Al Amarja, the island that is the setting of the game, is heavily inspired by the Interzone in Burroughs novels. Actually Burroughs always comes up as an inspiration. As do David Lynch, Franz Kafka, a lot of other literature and movies in the same vein: Al Amarja is a hotbed of spionage, mystical activities, mad science, and political activism. And did I mention conspiracies? There are conspiracies. Lots and lots of conspiracies. Even the existance of the island has largely been hidden by that, the island being just south of Sicily (and with that rather close to the real life Interzone…).

Frankly it was the setting which attracted me to the system. It sounded like so much fun. Of course there is a problem with that on might find out when trying to run a game there: do you know how much stuff changed the last twenty years? One has to think very deeply about how these changes affected the setting before being able to run proper adventures there. Oh, I could tell the players: you cannot investigate on the internet, but how much sense would that make? Especially to people who use Wikipedia as a second brain.

There is another problem in that vein as well: the game was written from an American perspective, and it shows. So we have the assumption that everybody wants to have guns. Or that the university has greek fraternities. And a lot of other small but significant things. This of course is designed that way for a reason: Tweet was writing the game for Americans. It jst makes it rather grating for Europeans. Still, not too bad. Most of the stuff can be justified somehow.

Of course I read someone’s comment on a forum once who said he had made up Wikipedia pages for the island and the most important features there that were so good his players started to assume it actually was a real place they were going to. That actually sounds like awesome props for such a game. I think I will plan a one-shot in the game and not tell my players what sort of game it will be.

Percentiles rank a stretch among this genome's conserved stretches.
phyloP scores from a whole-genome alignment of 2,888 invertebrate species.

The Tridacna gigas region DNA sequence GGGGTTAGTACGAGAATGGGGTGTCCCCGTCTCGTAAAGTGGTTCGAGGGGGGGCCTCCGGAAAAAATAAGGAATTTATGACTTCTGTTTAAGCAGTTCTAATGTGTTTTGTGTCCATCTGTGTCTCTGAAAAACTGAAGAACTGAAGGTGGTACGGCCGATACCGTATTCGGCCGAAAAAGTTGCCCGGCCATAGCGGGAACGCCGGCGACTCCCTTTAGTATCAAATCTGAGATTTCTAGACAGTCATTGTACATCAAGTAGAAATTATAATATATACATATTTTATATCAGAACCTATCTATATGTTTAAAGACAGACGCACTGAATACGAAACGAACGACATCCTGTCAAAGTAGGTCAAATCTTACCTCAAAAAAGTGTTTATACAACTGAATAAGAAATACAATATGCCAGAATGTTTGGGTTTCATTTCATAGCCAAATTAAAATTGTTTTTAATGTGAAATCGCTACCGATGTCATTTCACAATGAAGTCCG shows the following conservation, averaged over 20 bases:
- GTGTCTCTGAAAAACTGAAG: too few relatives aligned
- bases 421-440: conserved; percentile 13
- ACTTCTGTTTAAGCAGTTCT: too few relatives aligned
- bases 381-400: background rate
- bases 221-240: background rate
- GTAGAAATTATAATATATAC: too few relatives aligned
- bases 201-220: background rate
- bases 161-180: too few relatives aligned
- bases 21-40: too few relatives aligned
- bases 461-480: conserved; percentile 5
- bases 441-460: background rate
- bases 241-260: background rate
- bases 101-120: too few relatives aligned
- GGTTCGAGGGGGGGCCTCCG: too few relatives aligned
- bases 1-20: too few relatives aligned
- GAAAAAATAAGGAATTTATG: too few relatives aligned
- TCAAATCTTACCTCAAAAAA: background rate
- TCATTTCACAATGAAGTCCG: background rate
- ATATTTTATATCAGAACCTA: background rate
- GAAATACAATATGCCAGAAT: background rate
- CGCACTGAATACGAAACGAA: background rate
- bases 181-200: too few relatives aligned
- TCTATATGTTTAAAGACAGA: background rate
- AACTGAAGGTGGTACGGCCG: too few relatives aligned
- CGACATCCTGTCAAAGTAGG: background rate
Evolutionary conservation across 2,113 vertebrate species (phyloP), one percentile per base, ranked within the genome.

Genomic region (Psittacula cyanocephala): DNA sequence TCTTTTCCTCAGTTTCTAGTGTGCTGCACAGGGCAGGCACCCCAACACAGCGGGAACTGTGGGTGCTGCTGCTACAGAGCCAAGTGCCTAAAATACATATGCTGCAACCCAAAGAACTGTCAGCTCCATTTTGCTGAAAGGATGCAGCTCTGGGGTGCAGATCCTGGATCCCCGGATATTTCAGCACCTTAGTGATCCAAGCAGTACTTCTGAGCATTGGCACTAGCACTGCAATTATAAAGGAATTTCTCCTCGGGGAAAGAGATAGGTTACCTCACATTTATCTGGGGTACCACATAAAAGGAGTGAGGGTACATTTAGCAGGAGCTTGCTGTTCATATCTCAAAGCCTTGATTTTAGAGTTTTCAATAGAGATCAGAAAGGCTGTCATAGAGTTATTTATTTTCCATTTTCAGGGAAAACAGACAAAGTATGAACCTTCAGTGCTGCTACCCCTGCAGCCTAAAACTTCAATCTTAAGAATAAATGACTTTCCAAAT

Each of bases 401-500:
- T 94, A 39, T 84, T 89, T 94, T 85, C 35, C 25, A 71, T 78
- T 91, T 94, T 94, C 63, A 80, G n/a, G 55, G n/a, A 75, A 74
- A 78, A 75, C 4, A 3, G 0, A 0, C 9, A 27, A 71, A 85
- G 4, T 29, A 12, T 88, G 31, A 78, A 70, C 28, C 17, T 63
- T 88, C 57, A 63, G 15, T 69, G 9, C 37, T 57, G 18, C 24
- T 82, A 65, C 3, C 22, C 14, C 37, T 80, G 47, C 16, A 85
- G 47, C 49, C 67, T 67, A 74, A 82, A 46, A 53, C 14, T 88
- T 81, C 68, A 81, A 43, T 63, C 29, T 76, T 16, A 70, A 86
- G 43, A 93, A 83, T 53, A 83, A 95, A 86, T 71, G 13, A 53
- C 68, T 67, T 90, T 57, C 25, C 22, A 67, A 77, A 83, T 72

The Works of Shakespeare D20


What?

No, seriously. What?

I just found this on the webpage of my favorite Polish RPG store, but it’s not in stock anymore and the description doesn’t tell me anything, not even who the publisher is. Has anyone ever seen this book?
What is actually in there?

[Obscure Games] Nephilim

Nephilim (role-playing game)

Image via Wikipedia

So it was another day in the big city for me, and it must have been around 2000. The “big city” it was because it was the next town with Gaming Shops (in this case Bayreuth, where every summer people from all over the world gather to listen to Hitler’s favourite composer and/or show off that they can), and it must have been 2000 because that shop closed down when the Euro came. Not that this had anything to do with each other, but I remember the owner complaining that he had to change all the prices in the store to Euro, even though he only would be open for another month after the currency change.

Anyway, it was that store where I found this game. I hovered a bit between the German version and the English version, but then I took the English one, mostly as they threw in a few more books into the deal. That alone told me back than that the game might already be a lost cause. And it was, in a manner of speaking.

Technically the ‘obscure’ part in the title is rather debatable. Originally a French game with multiple editions, it was published by Chaosium in the Anglo-Saxon world. Going with all the clichees that one expects from the CoC-loving French (get your mind out of the gutter, I’m talking about Call of Cthulhu here) the game was based on Chaosium’s Basic Role-Playing system.

I never found anyone who ever played this game for real. Myself I thought about using it as a source book for a Call of Cthulhu campaign, but that never materialized, mostly because my tries to play CoC never turned out so successful.

Maybe I should try to find the French version as a reference, but the English version at least was rather heavy handed, and I doubt that style was something not present in the original game.
It was another one of these games which had a high concept but lacked in execution and desirability to play.
It even tried to show this with it’s tagline: Occult Roleplaying.
According to the story presented in the preface the authors were discussing a new game when they were approached by a gentleman who had heard them talking. He talked to them about occult topics, and allowed them to use his library of the occult for further research into these areas.